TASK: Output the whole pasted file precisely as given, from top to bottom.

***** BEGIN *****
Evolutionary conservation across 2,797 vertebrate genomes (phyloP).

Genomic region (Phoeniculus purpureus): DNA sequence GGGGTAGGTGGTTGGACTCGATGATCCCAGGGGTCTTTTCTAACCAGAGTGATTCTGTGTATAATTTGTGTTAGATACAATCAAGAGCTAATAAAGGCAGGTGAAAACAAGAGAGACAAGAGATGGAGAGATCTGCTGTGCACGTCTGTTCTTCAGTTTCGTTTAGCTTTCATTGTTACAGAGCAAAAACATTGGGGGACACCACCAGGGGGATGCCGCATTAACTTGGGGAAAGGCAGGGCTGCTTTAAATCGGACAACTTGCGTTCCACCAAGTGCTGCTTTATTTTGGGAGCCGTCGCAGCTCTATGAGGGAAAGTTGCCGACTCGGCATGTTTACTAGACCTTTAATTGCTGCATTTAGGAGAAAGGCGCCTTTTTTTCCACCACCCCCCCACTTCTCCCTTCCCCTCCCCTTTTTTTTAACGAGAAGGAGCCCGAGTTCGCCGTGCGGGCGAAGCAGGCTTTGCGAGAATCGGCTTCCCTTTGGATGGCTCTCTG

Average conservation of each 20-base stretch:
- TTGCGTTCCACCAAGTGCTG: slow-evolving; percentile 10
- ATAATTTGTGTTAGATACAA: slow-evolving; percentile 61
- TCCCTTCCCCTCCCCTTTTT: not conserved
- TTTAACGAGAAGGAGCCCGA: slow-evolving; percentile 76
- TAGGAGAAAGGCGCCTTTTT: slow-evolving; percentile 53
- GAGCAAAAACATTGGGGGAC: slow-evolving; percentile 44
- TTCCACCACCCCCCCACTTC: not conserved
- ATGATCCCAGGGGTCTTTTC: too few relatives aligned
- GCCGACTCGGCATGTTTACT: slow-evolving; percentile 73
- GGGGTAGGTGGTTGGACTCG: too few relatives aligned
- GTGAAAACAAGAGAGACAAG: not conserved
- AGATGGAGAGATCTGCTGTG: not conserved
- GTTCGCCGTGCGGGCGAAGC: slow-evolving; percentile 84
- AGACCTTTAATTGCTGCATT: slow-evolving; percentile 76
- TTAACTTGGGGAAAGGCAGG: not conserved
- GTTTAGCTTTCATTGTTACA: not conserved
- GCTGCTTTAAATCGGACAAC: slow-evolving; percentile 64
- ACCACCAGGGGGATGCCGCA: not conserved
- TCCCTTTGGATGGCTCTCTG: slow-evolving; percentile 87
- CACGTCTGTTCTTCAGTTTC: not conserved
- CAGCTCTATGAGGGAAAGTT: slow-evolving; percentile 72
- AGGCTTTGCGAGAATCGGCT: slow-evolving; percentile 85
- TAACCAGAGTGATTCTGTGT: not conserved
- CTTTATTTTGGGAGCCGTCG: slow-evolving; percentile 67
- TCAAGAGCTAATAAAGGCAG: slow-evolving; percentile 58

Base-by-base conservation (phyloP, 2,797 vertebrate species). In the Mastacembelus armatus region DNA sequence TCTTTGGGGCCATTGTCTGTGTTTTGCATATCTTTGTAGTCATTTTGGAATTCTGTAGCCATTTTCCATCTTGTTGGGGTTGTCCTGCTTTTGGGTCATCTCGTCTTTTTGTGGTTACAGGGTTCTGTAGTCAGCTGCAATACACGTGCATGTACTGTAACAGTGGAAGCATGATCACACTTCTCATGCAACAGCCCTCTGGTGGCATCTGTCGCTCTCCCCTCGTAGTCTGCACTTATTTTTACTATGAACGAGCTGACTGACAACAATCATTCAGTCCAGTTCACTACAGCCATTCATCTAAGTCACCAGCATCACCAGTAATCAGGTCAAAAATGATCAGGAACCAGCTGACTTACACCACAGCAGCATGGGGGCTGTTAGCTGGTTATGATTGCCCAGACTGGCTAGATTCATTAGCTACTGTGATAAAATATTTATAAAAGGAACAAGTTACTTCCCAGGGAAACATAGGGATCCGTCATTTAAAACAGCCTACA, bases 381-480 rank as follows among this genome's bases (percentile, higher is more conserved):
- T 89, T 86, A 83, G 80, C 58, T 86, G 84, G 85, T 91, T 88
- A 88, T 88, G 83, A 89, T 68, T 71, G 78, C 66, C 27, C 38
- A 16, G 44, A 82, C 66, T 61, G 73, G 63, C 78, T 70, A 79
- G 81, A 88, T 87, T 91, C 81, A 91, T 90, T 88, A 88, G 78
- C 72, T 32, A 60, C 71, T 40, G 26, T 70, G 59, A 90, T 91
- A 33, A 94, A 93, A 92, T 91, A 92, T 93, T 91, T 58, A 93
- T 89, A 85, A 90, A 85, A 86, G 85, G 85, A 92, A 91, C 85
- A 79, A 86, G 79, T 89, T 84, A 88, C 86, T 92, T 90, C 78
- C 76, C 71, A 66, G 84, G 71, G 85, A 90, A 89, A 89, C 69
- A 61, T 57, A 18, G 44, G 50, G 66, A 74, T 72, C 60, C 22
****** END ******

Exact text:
Evolutionary conservation across 2,797 vertebrate genomes (phyloP).

Genomic region (Phoeniculus purpureus): DNA sequence GGGGTAGGTGGTTGGACTCGATGATCCCAGGGGTCTTTTCTAACCAGAGTGATTCTGTGTATAATTTGTGTTAGATACAATCAAGAGCTAATAAAGGCAGGTGAAAACAAGAGAGACAAGAGATGGAGAGATCTGCTGTGCACGTCTGTTCTTCAGTTTCGTTTAGCTTTCATTGTTACAGAGCAAAAACATTGGGGGACACCACCAGGGGGATGCCGCATTAACTTGGGGAAAGGCAGGGCTGCTTTAAATCGGACAACTTGCGTTCCACCAAGTGCTGCTTTATTTTGGGAGCCGTCGCAGCTCTATGAGGGAAAGTTGCCGACTCGGCATGTTTACTAGACCTTTAATTGCTGCATTTAGGAGAAAGGCGCCTTTTTTTCCACCACCCCCCCACTTCTCCCTTCCCCTCCCCTTTTTTTTAACGAGAAGGAGCCCGAGTTCGCCGTGCGGGCGAAGCAGGCTTTGCGAGAATCGGCTTCCCTTTGGATGGCTCTCTG

Average conservation of each 20-base stretch:
- TTGCGTTCCACCAAGTGCTG: slow-evolving; percentile 10
- ATAATTTGTGTTAGATACAA: slow-evolving; percentile 61
- TCCCTTCCCCTCCCCTTTTT: not conserved
- TTTAACGAGAAGGAGCCCGA: slow-evolving; percentile 76
- TAGGAGAAAGGCGCCTTTTT: slow-evolving; percentile 53
- GAGCAAAAACATTGGGGGAC: slow-evolving; percentile 44
- TTCCACCACCCCCCCACTTC: not conserved
- ATGATCCCAGGGGTCTTTTC: too few relatives aligned
- GCCGACTCGGCATGTTTACT: slow-evolving; percentile 73
- GGGGTAGGTGGTTGGACTCG: too few relatives aligned
- GTGAAAACAAGAGAGACAAG: not conserved
- AGATGGAGAGATCTGCTGTG: not conserved
- GTTCGCCGTGCGGGCGAAGC: slow-evolving; percentile 84
- AGACCTTTAATTGCTGCATT: slow-evolving; percentile 76
- TTAACTTGGGGAAAGGCAGG: not conserved
- GTTTAGCTTTCATTGTTACA: not conserved
- GCTGCTTTAAATCGGACAAC: slow-evolving; percentile 64
- ACCACCAGGGGGATGCCGCA: not conserved
- TCCCTTTGGATGGCTCTCTG: slow-evolving; percentile 87
- CACGTCTGTTCTTCAGTTTC: not conserved
- CAGCTCTATGAGGGAAAGTT: slow-evolving; percentile 72
- AGGCTTTGCGAGAATCGGCT: slow-evolving; percentile 85
- TAACCAGAGTGATTCTGTGT: not conserved
- CTTTATTTTGGGAGCCGTCG: slow-evolving; percentile 67
- TCAAGAGCTAATAAAGGCAG: slow-evolving; percentile 58

Base-by-base conservation (phyloP, 2,797 vertebrate species). In the Mastacembelus armatus region DNA sequence TCTTTGGGGCCATTGTCTGTGTTTTGCATATCTTTGTAGTCATTTTGGAATTCTGTAGCCATTTTCCATCTTGTTGGGGTTGTCCTGCTTTTGGGTCATCTCGTCTTTTTGTGGTTACAGGGTTCTGTAGTCAGCTGCAATACACGTGCATGTACTGTAACAGTGGAAGCATGATCACACTTCTCATGCAACAGCCCTCTGGTGGCATCTGTCGCTCTCCCCTCGTAGTCTGCACTTATTTTTACTATGAACGAGCTGACTGACAACAATCATTCAGTCCAGTTCACTACAGCCATTCATCTAAGTCACCAGCATCACCAGTAATCAGGTCAAAAATGATCAGGAACCAGCTGACTTACACCACAGCAGCATGGGGGCTGTTAGCTGGTTATGATTGCCCAGACTGGCTAGATTCATTAGCTACTGTGATAAAATATTTATAAAAGGAACAAGTTACTTCCCAGGGAAACATAGGGATCCGTCATTTAAAACAGCCTACA, bases 381-480 rank as follows among this genome's bases (percentile, higher is more conserved):
- T 89, T 86, A 83, G 80, C 58, T 86, G 84, G 85, T 91, T 88
- A 88, T 88, G 83, A 89, T 68, T 71, G 78, C 66, C 27, C 38
- A 16, G 44, A 82, C 66, T 61, G 73, G 63, C 78, T 70, A 79
- G 81, A 88, T 87, T 91, C 81, A 91, T 90, T 88, A 88, G 78
- C 72, T 32, A 60, C 71, T 40, G 26, T 70, G 59, A 90, T 91
- A 33, A 94, A 93, A 92, T 91, A 92, T 93, T 91, T 58, A 93
- T 89, A 85, A 90, A 85, A 86, G 85, G 85, A 92, A 91, C 85
- A 79, A 86, G 79, T 89, T 84, A 88, C 86, T 92, T 90, C 78
- C 76, C 71, A 66, G 84, G 71, G 85, A 90, A 89, A 89, C 69
- A 61, T 57, A 18, G 44, G 50, G 66, A 74, T 72, C 60, C 22